Wepner’s head jerked up, scanning the nearby area. He stared into the dappled forest that seemed to close in all around him. Squinting, he tired to spy into the shadows beneath the trees. The forest looked back. He felt it.
Again, he gazed down at the spots of blood. There was no doubt that it was blood. Four or five little dollops of red shone back. The wind blew, sighing through the pines that surrounded him. Straining, he listened for the sound of something that might be watching, ready to pounce. He was afraid; his hand went for the .357, feeling the hard lines of it against his waist.
He thought. Nothing had dragged the child into the woods to this place. This was nothing more than the spot where Venson’s hound had brought a rabbit and killed and eaten it, leaving a tiny sign of its meal. Or the animal had been stricken with some brain seizure and bled a few drops before staggering back to the yard. That was all that had happened. No need to stir up a panic over nothing. Eagerly, he left the place and went back to the house to await the arrival of Mrs. Day’s husband.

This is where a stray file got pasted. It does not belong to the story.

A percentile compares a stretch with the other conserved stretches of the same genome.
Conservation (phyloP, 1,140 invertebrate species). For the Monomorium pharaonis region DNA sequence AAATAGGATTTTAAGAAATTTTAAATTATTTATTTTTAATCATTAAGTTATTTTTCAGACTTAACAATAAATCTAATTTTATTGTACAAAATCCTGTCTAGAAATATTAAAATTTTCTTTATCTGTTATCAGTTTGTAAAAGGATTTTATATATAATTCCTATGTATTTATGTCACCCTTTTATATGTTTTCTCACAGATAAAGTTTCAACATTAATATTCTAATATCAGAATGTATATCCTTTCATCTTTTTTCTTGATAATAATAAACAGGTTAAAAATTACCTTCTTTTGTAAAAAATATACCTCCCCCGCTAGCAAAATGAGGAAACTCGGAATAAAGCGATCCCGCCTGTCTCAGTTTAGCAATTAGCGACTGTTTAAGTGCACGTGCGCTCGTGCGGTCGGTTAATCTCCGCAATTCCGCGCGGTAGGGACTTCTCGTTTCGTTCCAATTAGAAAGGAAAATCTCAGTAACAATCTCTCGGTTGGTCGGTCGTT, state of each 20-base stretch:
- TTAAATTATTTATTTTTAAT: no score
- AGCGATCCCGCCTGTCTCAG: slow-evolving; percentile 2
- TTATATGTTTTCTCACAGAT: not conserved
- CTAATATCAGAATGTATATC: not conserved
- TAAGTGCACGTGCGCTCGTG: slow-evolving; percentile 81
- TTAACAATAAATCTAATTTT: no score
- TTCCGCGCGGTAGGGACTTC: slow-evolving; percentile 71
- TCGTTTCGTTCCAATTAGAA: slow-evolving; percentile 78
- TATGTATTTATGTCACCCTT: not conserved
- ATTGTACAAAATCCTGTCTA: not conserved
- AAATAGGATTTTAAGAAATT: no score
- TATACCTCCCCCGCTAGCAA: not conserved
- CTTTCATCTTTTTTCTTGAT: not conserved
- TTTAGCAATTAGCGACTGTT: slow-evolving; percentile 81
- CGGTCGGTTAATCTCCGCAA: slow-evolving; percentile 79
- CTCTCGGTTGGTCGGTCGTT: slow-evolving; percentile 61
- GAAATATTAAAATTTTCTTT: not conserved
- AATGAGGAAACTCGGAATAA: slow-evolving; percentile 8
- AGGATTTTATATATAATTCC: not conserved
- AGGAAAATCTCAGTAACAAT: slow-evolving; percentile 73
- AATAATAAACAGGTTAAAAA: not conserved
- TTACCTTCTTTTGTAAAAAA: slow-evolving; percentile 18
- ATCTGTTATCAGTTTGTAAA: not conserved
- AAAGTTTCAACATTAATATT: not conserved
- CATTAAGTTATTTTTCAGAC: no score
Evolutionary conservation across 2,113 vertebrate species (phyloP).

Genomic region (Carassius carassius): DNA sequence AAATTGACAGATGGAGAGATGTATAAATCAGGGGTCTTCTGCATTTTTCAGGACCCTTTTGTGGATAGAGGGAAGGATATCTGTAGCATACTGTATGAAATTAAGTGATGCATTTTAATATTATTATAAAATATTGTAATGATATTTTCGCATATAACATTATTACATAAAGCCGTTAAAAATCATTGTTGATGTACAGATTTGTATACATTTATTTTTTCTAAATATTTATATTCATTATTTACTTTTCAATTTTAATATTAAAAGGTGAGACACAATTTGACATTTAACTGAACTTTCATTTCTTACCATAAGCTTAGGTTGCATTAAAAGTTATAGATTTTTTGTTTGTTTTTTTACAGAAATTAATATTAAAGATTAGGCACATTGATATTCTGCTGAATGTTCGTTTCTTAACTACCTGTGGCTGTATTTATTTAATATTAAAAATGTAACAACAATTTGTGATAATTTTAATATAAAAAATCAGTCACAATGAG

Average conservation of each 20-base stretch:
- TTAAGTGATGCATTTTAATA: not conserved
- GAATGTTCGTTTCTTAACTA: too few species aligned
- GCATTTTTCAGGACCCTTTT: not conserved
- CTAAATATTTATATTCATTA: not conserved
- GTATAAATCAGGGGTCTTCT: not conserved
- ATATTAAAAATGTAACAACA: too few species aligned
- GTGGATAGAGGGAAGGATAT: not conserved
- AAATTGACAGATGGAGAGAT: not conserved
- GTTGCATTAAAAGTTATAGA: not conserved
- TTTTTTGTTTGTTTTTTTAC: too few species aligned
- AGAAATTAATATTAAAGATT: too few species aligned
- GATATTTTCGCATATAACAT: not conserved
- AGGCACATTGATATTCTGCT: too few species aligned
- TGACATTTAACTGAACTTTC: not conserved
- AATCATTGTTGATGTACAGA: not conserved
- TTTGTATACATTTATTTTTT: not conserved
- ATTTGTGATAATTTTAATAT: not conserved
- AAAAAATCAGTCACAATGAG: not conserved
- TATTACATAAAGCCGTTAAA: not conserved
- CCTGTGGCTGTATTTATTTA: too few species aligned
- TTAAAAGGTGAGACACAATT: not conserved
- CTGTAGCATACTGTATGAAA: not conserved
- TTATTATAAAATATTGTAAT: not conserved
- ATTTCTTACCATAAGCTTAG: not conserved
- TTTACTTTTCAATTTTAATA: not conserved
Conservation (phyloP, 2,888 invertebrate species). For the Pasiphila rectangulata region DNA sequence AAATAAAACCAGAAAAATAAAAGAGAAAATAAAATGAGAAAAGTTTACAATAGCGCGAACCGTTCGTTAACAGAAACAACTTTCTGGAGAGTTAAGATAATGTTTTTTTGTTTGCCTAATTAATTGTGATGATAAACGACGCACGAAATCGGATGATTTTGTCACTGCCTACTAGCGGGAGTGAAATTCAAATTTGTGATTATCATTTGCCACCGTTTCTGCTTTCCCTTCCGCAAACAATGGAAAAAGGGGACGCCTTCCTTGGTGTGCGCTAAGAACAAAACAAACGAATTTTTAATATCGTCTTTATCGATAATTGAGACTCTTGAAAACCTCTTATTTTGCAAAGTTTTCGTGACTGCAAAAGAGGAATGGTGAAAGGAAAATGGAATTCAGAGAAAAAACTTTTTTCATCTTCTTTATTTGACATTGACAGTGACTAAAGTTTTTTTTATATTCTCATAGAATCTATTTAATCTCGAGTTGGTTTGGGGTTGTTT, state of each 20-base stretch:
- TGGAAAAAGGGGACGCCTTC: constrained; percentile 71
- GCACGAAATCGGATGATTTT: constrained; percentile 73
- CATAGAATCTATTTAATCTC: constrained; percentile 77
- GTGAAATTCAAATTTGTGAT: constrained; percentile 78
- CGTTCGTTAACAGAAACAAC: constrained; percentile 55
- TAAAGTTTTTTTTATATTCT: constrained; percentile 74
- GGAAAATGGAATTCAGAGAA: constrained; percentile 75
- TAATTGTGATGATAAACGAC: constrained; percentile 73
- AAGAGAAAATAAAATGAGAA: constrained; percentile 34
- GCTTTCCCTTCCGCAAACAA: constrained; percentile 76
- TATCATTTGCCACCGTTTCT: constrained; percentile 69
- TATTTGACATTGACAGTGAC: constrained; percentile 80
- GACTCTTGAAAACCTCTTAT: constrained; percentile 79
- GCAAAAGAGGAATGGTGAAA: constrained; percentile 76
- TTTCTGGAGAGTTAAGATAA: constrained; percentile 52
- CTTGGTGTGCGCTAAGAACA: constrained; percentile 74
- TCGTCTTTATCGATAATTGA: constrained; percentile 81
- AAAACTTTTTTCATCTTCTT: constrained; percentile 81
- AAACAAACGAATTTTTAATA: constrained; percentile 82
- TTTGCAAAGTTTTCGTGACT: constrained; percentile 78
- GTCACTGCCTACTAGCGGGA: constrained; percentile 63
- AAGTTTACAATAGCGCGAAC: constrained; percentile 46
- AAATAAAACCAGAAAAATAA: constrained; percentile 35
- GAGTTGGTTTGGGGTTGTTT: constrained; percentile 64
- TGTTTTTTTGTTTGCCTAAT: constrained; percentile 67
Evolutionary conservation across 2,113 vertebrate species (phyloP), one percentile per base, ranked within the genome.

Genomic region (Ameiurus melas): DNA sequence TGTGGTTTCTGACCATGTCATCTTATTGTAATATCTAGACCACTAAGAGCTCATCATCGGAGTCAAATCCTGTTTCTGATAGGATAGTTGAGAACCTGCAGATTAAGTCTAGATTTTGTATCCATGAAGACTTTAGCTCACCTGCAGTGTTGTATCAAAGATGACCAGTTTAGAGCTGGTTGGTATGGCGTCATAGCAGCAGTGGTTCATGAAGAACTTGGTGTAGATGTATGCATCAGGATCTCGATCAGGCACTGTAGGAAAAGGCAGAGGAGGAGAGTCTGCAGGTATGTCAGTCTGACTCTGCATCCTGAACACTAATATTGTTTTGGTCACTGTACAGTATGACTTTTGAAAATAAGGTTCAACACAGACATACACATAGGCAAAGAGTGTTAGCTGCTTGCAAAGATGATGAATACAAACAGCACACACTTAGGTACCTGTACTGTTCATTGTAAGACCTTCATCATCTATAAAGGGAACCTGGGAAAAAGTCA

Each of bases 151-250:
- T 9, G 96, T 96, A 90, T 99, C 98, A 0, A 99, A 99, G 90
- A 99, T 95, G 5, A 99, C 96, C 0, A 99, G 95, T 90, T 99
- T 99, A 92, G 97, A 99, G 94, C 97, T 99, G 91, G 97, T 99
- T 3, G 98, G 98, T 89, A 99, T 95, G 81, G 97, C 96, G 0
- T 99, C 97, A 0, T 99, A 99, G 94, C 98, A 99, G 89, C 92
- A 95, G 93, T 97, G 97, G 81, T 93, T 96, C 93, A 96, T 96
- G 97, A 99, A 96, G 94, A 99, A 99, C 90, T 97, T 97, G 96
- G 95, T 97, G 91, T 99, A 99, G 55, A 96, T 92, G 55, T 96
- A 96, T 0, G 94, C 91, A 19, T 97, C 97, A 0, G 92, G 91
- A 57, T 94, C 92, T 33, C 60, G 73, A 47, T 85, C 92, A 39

But, before he did, he made sure to scuff his big feet about in the pine straw until there was no sign that something had lain there. Until the little drops of blood were gone as if they had never been.
Monday, November 23, 2009
copyright 2009 by James Robert Smith
stubbed out another
went to the
took a whiz.
Then He pulled
on his coat.
Took a turn
around the block.
got back we
Sunday, November 22, 2009
Saturday, November 21, 2009
This is a short story I wrote decades ago. It was published somewhere (I forget where) and was to be part of my short story collection that never happened when the publisher keeled over before it could go to press.